Manhood, from the inside out — Memoir and Mythology
Paula Sophia Schonauer, LCSW, begins a series of memoirs with this introduction.
I have aspired to be a hero and for much of my life. I have aligned myself with what society considers a praiseworthy character: law-abiding, hard-working, devoted to God, Country, and family — a protector, defender, and advocate for the vulnerable, a voice for the voiceless, and a beacon of hope. I’ve wanted to empower the weak, inspire the strong, and humble the boastful.
Maybe that’s why I feel compelled to write a memoir, but even as I write these words I’m thinking, by what right? Who am I to think anyone wants to read my story? After all, we live in a world of people clamoring for attention. They want fame, fortune, and adulation, and they want it now whether or not they have a unique perspective, a novel attribute, or a great talent. At this point in life, I just want to be remembered.
I am reminded of Achilles, Homer’s protagonist in The Iliad, who has a choice of fates: to live a long peaceful life or to die in battle, leaving a legacy of glory for the ages. To be honest, I have wanted both things, to live long enough to witness the prosperity of my progeny and to win glory, lauded by warriors who share a special fellowship forged in combat, and like Achilles, I have always known I couldn’t have it all.
At the age of eighteen, I made a choice when I enlisted in the United States Army as an Infantryman, hoping the ordeal would cleanse me of what I perceived as weakness, a burden of shame I had carried since childhood. I had wanted to be a girl, and I joined the Army to kill her or die trying.
A combat death seems to cleanse men of weakness and wrongdoing, of sins, flaws, and failings. Nobody speaks evil of a soldier who died in combat, at least not publicly, and I wanted that kind of redemption. If the only glory I had won was a tombstone in Arlington Cemetery, that would have been enough.
I didn’t need to be like Achilles and have my heroism sung through the ages; I just wanted to be remembered as a good man, as the brother, son, and friend who died for his country, enshrined in hearts and minds as one who made the ultimate sacrifice, and through time, the memory of me purified even more, my death its own mythology.
Memoirs, though based in fact, are their own kind of mythology.
Those who write memoirs grapple with their lives, deriving insight from experiences that confounded them in the moment, and they try to construct a narrative that creates meaning and understanding, stories that can be shared and, perhaps, celebrated. It is through stories that we resonate a depth of truth that other people can recognize, whether through scripture or cinema, through myth or memoir, we touch people’s lives through our stories.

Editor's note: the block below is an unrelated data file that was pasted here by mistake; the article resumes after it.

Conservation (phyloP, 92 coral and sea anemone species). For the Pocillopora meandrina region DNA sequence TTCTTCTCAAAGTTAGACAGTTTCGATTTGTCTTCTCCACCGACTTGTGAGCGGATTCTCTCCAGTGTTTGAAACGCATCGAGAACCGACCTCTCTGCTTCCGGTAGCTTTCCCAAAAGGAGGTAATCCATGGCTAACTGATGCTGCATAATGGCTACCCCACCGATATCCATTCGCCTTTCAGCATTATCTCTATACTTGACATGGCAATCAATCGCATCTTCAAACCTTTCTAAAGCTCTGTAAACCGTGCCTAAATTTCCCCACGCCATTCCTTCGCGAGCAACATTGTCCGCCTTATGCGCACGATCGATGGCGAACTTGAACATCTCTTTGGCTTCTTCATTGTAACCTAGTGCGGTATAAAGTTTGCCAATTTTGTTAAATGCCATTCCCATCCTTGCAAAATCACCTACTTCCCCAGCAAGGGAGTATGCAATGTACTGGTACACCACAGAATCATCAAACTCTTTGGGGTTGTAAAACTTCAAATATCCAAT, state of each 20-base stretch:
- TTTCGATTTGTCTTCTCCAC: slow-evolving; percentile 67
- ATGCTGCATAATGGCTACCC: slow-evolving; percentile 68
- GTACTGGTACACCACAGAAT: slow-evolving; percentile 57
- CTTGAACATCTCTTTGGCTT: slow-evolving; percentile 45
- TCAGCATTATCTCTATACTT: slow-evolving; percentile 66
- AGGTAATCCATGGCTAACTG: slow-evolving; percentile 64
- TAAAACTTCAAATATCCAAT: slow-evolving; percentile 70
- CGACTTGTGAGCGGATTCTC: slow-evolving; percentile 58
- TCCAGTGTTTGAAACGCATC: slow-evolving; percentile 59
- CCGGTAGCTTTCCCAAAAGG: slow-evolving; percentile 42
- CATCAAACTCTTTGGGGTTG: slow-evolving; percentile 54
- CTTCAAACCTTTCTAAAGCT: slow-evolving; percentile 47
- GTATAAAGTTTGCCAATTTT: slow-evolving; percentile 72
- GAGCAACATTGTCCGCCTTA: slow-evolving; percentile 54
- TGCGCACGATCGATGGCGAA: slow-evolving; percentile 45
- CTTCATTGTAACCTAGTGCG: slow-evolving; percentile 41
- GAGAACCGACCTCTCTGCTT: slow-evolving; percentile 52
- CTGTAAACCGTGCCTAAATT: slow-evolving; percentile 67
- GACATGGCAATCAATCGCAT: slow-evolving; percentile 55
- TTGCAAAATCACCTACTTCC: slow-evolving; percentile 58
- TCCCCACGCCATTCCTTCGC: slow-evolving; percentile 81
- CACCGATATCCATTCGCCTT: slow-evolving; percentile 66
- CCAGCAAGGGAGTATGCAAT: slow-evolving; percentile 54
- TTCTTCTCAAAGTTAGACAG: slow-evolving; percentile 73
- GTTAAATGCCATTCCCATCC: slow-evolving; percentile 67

According to Joseph Campell, a scholar of comparative mythology, the Heroic Journey is an archetypal story that resonates with the patterns and aspirations of human lives. We all move through life transitions seeking meaning and purpose, and we are all called to adventure in various ways, departing from one phase of life into another, all the while hoping to achieve that elusive boon awarded to heroes who do not stray from the course.
We are bombarded with Heroic Journeys in popular fiction, everything from romances to war stories to dystopian CyberPunk, we want to identify with the protagonist, to see them achieve ultimate happiness, whether through winning the heart of one’s beloved, achieving justice after a false accusation, or securing personal glory, riches, and/or freedom.
We also see these stories over and over again in cinema from Rocky Balboa, Luke Skywalker, and Harry Potter, and we are not content with unresolved endings. We want the boon, and we expect it in our personal lives, unsatisfied without final vindication and reward. Those who die without heroic resolution are seen as tragic, morally corrupt, or as having surrendered to cowardice.
Over the years, people have encouraged me to write a memoir, and I have resisted doing so because I no longer see myself as heroic, not in the traditional sense.
Though I have been praised for being courageous for transitioning gender while working as a police officer, I cannot embrace that praise because my transition involved a sense of surrender, an acknowledgement the battle I had been fighting all my life was unwinnable.
According to our usual narratives, especially those that resonate with masculine audiences, I should have fought my desire to be a woman to the death, maintaining honor through resistance, refusing to dishonor my manhood by embracing a feminine identity and expression.
After all, boys and men in our society are taught to disdain femininity, which, despite the Women’s Movement and the struggle for equality, still prevails. By esteeming masculinity as virtuous and femininity as weakness, we are teaching boys and men to hate women, LGBTQ people, and anyone else who cannot subscribe to traditional expressions of manhood.
And tragically, we are teaching boys and men to hate themselves when they feel vulnerable, risking the loss of their humane impulses to be life affirming and peaceful rather than life threatening and violent.
Herein, perhaps, is a reason to write, to share insights gained through my study and experience of manhood, from the inside out, to let Achilles return from war and live a long peaceful life.